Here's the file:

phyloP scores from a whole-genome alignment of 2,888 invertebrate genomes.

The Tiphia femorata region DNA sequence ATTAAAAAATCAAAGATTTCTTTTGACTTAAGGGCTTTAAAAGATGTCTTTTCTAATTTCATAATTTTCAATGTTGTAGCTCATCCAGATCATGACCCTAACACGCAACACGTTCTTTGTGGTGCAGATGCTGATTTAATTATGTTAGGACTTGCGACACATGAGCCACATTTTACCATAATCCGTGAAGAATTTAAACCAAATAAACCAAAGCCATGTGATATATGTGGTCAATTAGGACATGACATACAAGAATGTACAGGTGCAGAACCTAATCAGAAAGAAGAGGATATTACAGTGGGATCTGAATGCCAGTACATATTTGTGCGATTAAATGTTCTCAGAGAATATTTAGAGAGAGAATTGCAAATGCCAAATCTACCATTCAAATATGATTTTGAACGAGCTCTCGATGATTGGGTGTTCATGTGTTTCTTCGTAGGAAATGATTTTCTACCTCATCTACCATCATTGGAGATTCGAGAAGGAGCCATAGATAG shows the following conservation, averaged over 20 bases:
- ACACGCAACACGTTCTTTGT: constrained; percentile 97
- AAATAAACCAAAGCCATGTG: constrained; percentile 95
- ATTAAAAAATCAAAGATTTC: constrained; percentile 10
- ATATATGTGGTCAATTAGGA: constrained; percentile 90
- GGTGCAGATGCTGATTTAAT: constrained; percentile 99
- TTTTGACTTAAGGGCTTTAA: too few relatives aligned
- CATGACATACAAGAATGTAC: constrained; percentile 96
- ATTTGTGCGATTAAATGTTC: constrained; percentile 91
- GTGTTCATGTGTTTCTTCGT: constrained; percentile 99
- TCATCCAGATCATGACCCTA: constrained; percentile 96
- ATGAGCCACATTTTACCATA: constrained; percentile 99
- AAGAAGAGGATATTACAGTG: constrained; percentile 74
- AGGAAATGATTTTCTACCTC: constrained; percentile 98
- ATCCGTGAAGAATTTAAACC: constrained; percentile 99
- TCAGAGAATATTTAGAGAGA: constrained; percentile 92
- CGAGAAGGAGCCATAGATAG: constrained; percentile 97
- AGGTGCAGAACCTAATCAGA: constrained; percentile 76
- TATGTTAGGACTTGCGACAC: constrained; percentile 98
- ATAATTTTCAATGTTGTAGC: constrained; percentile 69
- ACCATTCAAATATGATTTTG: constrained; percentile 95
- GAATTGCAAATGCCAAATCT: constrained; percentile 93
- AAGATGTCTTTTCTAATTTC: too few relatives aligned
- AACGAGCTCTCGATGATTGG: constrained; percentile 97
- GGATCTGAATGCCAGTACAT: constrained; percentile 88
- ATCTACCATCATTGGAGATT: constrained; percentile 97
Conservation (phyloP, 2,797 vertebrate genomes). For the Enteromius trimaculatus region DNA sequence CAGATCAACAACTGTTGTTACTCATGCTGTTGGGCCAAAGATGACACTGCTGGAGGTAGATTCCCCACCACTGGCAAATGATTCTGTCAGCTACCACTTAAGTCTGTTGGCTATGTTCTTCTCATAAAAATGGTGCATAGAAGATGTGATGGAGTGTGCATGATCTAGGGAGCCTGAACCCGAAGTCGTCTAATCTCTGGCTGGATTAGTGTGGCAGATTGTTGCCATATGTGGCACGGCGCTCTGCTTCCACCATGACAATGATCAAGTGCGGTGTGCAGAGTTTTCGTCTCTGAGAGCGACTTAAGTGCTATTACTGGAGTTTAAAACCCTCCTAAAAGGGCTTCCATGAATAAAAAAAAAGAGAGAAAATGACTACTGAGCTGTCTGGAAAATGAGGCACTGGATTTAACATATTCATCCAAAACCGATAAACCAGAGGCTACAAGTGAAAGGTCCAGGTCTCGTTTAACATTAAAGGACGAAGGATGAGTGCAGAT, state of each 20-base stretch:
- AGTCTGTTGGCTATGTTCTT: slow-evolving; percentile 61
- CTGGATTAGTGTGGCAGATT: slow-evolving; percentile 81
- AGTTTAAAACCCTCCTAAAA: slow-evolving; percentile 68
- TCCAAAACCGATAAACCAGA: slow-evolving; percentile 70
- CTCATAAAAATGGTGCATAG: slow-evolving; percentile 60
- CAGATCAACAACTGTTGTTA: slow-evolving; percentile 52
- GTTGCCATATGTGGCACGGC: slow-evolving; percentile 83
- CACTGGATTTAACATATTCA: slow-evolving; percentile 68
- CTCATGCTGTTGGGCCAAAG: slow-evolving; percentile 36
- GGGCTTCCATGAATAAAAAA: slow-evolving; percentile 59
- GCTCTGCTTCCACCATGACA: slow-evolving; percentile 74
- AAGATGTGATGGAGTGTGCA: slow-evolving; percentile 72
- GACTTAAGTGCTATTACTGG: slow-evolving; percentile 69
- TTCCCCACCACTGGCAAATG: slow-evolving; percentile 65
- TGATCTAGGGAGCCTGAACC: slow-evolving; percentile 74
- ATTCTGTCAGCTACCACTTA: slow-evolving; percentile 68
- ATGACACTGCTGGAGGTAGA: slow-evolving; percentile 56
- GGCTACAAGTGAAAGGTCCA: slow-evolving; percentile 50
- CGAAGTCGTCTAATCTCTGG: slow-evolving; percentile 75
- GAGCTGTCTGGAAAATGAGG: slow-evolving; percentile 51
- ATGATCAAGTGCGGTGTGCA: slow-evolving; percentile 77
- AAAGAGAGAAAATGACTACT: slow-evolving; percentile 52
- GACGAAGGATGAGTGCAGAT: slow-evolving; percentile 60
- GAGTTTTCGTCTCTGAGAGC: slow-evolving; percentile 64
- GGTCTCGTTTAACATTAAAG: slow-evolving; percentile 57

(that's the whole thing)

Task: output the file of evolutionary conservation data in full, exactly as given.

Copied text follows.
phyloP scores from a whole-genome alignment of 2,888 invertebrate genomes.

The Tiphia femorata region DNA sequence ATTAAAAAATCAAAGATTTCTTTTGACTTAAGGGCTTTAAAAGATGTCTTTTCTAATTTCATAATTTTCAATGTTGTAGCTCATCCAGATCATGACCCTAACACGCAACACGTTCTTTGTGGTGCAGATGCTGATTTAATTATGTTAGGACTTGCGACACATGAGCCACATTTTACCATAATCCGTGAAGAATTTAAACCAAATAAACCAAAGCCATGTGATATATGTGGTCAATTAGGACATGACATACAAGAATGTACAGGTGCAGAACCTAATCAGAAAGAAGAGGATATTACAGTGGGATCTGAATGCCAGTACATATTTGTGCGATTAAATGTTCTCAGAGAATATTTAGAGAGAGAATTGCAAATGCCAAATCTACCATTCAAATATGATTTTGAACGAGCTCTCGATGATTGGGTGTTCATGTGTTTCTTCGTAGGAAATGATTTTCTACCTCATCTACCATCATTGGAGATTCGAGAAGGAGCCATAGATAG shows the following conservation, averaged over 20 bases:
- ACACGCAACACGTTCTTTGT: constrained; percentile 97
- AAATAAACCAAAGCCATGTG: constrained; percentile 95
- ATTAAAAAATCAAAGATTTC: constrained; percentile 10
- ATATATGTGGTCAATTAGGA: constrained; percentile 90
- GGTGCAGATGCTGATTTAAT: constrained; percentile 99
- TTTTGACTTAAGGGCTTTAA: too few relatives aligned
- CATGACATACAAGAATGTAC: constrained; percentile 96
- ATTTGTGCGATTAAATGTTC: constrained; percentile 91
- GTGTTCATGTGTTTCTTCGT: constrained; percentile 99
- TCATCCAGATCATGACCCTA: constrained; percentile 96
- ATGAGCCACATTTTACCATA: constrained; percentile 99
- AAGAAGAGGATATTACAGTG: constrained; percentile 74
- AGGAAATGATTTTCTACCTC: constrained; percentile 98
- ATCCGTGAAGAATTTAAACC: constrained; percentile 99
- TCAGAGAATATTTAGAGAGA: constrained; percentile 92
- CGAGAAGGAGCCATAGATAG: constrained; percentile 97
- AGGTGCAGAACCTAATCAGA: constrained; percentile 76
- TATGTTAGGACTTGCGACAC: constrained; percentile 98
- ATAATTTTCAATGTTGTAGC: constrained; percentile 69
- ACCATTCAAATATGATTTTG: constrained; percentile 95
- GAATTGCAAATGCCAAATCT: constrained; percentile 93
- AAGATGTCTTTTCTAATTTC: too few relatives aligned
- AACGAGCTCTCGATGATTGG: constrained; percentile 97
- GGATCTGAATGCCAGTACAT: constrained; percentile 88
- ATCTACCATCATTGGAGATT: constrained; percentile 97
Conservation (phyloP, 2,797 vertebrate genomes). For the Enteromius trimaculatus region DNA sequence CAGATCAACAACTGTTGTTACTCATGCTGTTGGGCCAAAGATGACACTGCTGGAGGTAGATTCCCCACCACTGGCAAATGATTCTGTCAGCTACCACTTAAGTCTGTTGGCTATGTTCTTCTCATAAAAATGGTGCATAGAAGATGTGATGGAGTGTGCATGATCTAGGGAGCCTGAACCCGAAGTCGTCTAATCTCTGGCTGGATTAGTGTGGCAGATTGTTGCCATATGTGGCACGGCGCTCTGCTTCCACCATGACAATGATCAAGTGCGGTGTGCAGAGTTTTCGTCTCTGAGAGCGACTTAAGTGCTATTACTGGAGTTTAAAACCCTCCTAAAAGGGCTTCCATGAATAAAAAAAAAGAGAGAAAATGACTACTGAGCTGTCTGGAAAATGAGGCACTGGATTTAACATATTCATCCAAAACCGATAAACCAGAGGCTACAAGTGAAAGGTCCAGGTCTCGTTTAACATTAAAGGACGAAGGATGAGTGCAGAT, state of each 20-base stretch:
- AGTCTGTTGGCTATGTTCTT: slow-evolving; percentile 61
- CTGGATTAGTGTGGCAGATT: slow-evolving; percentile 81
- AGTTTAAAACCCTCCTAAAA: slow-evolving; percentile 68
- TCCAAAACCGATAAACCAGA: slow-evolving; percentile 70
- CTCATAAAAATGGTGCATAG: slow-evolving; percentile 60
- CAGATCAACAACTGTTGTTA: slow-evolving; percentile 52
- GTTGCCATATGTGGCACGGC: slow-evolving; percentile 83
- CACTGGATTTAACATATTCA: slow-evolving; percentile 68
- CTCATGCTGTTGGGCCAAAG: slow-evolving; percentile 36
- GGGCTTCCATGAATAAAAAA: slow-evolving; percentile 59
- GCTCTGCTTCCACCATGACA: slow-evolving; percentile 74
- AAGATGTGATGGAGTGTGCA: slow-evolving; percentile 72
- GACTTAAGTGCTATTACTGG: slow-evolving; percentile 69
- TTCCCCACCACTGGCAAATG: slow-evolving; percentile 65
- TGATCTAGGGAGCCTGAACC: slow-evolving; percentile 74
- ATTCTGTCAGCTACCACTTA: slow-evolving; percentile 68
- ATGACACTGCTGGAGGTAGA: slow-evolving; percentile 56
- GGCTACAAGTGAAAGGTCCA: slow-evolving; percentile 50
- CGAAGTCGTCTAATCTCTGG: slow-evolving; percentile 75
- GAGCTGTCTGGAAAATGAGG: slow-evolving; percentile 51
- ATGATCAAGTGCGGTGTGCA: slow-evolving; percentile 77
- AAAGAGAGAAAATGACTACT: slow-evolving; percentile 52
- GACGAAGGATGAGTGCAGAT: slow-evolving; percentile 60
- GAGTTTTCGTCTCTGAGAGC: slow-evolving; percentile 64
- GGTCTCGTTTAACATTAAAG: slow-evolving; percentile 57